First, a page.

This makes it easier to feel when a salmon bites your bait. One note on using braided line: be careful when you feel a bite not to pull the bait out of the salmon’s mouth! 

One of the easiest mistakes to make is to jerk your rod back when you get a bite. Let the fish eat the bait and just start reeling. No need to “set the hook” like with other species of fish.

How to Mooch for Salmon

Besides just explaining how to tie a mooching rig for salmon, we’ll also explain how to properly mooch for salmon! The technique is very similar to jigging for salmon, but with a few minor (but important) changes. 

Start by letting your line out into the water and letting the banana weight drag your mooching rig down the bottom. We try to mooch in water that is around 40 to 60 feet deep, and near a ledge or area where the bottom changes depths rapidly.

You can also use a fish finder to determine where herring bait balls are and where the salmon are hanging out.

Once you have found the right spot to start mooching and your bait hits the bottom, set the drag on your reel and reel the line in 12 cranks. Some of our friend reel in 15, while others only reel in 10, but we’ve found that 12 is the best amount. This translates to the bait hanging roughly 10 feet off of the bottom.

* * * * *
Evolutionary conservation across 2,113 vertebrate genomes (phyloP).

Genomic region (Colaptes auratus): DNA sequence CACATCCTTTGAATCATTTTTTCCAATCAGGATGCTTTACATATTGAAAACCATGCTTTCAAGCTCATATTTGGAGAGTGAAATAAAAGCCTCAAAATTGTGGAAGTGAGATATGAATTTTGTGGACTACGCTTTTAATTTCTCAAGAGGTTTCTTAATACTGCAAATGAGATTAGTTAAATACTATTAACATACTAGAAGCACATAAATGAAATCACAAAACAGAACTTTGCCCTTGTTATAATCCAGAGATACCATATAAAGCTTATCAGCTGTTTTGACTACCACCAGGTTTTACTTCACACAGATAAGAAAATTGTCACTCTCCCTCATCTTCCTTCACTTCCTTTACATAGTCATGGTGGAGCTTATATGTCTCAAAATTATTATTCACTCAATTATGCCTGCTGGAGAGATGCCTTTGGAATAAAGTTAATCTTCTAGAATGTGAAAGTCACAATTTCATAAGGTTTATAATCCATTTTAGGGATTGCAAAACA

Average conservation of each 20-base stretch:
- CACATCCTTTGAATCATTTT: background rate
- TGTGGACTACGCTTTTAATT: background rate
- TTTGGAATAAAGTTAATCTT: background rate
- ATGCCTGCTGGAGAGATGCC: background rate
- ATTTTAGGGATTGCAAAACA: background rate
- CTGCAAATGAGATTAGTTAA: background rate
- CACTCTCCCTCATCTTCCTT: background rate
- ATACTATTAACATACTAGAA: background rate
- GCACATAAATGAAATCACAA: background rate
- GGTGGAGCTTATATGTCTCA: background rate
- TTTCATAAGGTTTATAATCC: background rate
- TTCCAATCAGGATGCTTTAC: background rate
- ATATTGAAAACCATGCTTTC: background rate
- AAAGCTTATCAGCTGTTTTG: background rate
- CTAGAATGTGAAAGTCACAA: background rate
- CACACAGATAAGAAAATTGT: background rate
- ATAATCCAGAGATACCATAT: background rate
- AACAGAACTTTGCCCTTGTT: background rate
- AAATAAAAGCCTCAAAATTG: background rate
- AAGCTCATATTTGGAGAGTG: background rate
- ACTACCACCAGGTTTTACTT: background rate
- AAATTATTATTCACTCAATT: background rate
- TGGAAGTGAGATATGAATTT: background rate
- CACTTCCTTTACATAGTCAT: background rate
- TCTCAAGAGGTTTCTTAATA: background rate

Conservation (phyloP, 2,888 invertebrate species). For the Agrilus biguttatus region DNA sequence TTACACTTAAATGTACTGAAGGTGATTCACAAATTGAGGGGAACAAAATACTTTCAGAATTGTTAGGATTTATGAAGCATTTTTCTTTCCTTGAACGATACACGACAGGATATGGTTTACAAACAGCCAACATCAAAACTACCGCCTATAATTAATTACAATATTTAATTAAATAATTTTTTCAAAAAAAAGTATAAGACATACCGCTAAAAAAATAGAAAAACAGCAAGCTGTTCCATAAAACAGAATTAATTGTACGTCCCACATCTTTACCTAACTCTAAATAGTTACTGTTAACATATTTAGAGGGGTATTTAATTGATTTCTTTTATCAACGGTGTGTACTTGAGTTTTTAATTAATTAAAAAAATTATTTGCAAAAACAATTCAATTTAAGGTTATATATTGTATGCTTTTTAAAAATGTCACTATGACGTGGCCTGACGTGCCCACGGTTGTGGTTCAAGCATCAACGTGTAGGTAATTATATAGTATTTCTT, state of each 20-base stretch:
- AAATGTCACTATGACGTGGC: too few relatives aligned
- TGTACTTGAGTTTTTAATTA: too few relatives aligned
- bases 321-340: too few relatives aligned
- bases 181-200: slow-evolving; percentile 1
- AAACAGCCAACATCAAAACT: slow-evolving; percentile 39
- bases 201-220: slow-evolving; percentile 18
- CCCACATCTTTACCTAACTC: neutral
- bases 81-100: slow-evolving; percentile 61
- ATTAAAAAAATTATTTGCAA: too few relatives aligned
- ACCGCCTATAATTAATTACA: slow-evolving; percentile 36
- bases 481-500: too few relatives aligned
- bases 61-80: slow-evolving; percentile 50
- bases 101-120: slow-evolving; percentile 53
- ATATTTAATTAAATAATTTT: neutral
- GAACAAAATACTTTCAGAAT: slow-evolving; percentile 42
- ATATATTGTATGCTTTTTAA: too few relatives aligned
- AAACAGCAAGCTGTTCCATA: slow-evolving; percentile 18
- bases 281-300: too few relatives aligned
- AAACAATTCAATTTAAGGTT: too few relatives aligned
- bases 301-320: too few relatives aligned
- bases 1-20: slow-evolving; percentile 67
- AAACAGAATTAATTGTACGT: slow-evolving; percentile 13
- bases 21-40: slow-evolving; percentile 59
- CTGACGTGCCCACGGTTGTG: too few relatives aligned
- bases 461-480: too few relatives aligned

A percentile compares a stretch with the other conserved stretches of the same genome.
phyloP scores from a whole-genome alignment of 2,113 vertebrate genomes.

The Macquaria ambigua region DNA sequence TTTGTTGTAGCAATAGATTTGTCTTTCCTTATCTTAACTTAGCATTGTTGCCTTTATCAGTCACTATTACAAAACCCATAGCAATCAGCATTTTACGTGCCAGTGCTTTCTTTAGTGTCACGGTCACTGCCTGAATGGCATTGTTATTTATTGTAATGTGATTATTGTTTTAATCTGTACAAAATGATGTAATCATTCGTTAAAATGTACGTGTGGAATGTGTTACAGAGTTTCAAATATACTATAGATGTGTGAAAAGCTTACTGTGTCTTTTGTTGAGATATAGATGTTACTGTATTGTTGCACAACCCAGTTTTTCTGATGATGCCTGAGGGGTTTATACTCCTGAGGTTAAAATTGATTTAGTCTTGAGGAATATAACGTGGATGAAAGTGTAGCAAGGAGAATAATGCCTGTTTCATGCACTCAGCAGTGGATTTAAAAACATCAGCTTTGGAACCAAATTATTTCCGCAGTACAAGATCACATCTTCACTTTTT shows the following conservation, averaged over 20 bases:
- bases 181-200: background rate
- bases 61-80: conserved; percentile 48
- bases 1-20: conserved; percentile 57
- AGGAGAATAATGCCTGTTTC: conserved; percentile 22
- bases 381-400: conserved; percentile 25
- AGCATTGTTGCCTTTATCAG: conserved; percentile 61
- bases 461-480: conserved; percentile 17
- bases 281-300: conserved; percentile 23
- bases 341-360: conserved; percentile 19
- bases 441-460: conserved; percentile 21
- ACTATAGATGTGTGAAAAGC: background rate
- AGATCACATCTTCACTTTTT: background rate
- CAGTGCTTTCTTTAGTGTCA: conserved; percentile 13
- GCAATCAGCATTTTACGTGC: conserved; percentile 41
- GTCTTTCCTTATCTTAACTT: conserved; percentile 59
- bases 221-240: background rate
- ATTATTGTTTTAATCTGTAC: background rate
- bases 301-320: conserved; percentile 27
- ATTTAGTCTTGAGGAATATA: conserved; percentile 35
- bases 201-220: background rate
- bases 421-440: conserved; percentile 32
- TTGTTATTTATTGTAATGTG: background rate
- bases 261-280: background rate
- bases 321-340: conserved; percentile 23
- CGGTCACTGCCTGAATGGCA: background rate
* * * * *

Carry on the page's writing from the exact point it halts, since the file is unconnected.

The Proper Mooching Technique

Begin your mooching technique by pull your rod upward to about a 70 degree angle. Don’t jerk your rod too fast as this will give the herring unnatural action. Do a smooth 2 second pull upward, then quickly lower your rod back down to 90 degrees. 

This will give your bait a fluttering action as it falls back down to your resting position (about 10 feet off the bottom). This is often when a nearby salmon will strike, so pay attention! 

Repeat the motion over and over again. Congratulations, you now know how to mooch for salmon! 

Another very common time for salmon to strike is when you first start pulling upward. Ifyou feel any sort of resistance at all, start reeling in quickly. As we mentioned earlier, no need to set the hook aggressively with salmon, they will hook themselves sufficiently just from you reeling in.

If you jerk the rod to set the hook, you will more often than not pull the bait out of their mouth and lose the bite.

FAQs

What Type of Herring Should I Use for Mooching?

You should use the same type of brined herring your use when trolling for herring for mooching. Brining your herring, however, becomes even more important when mooching. This is because the mooching action puts more pressure onto the plug cut herring opening, which in turn means the herring wears out faster.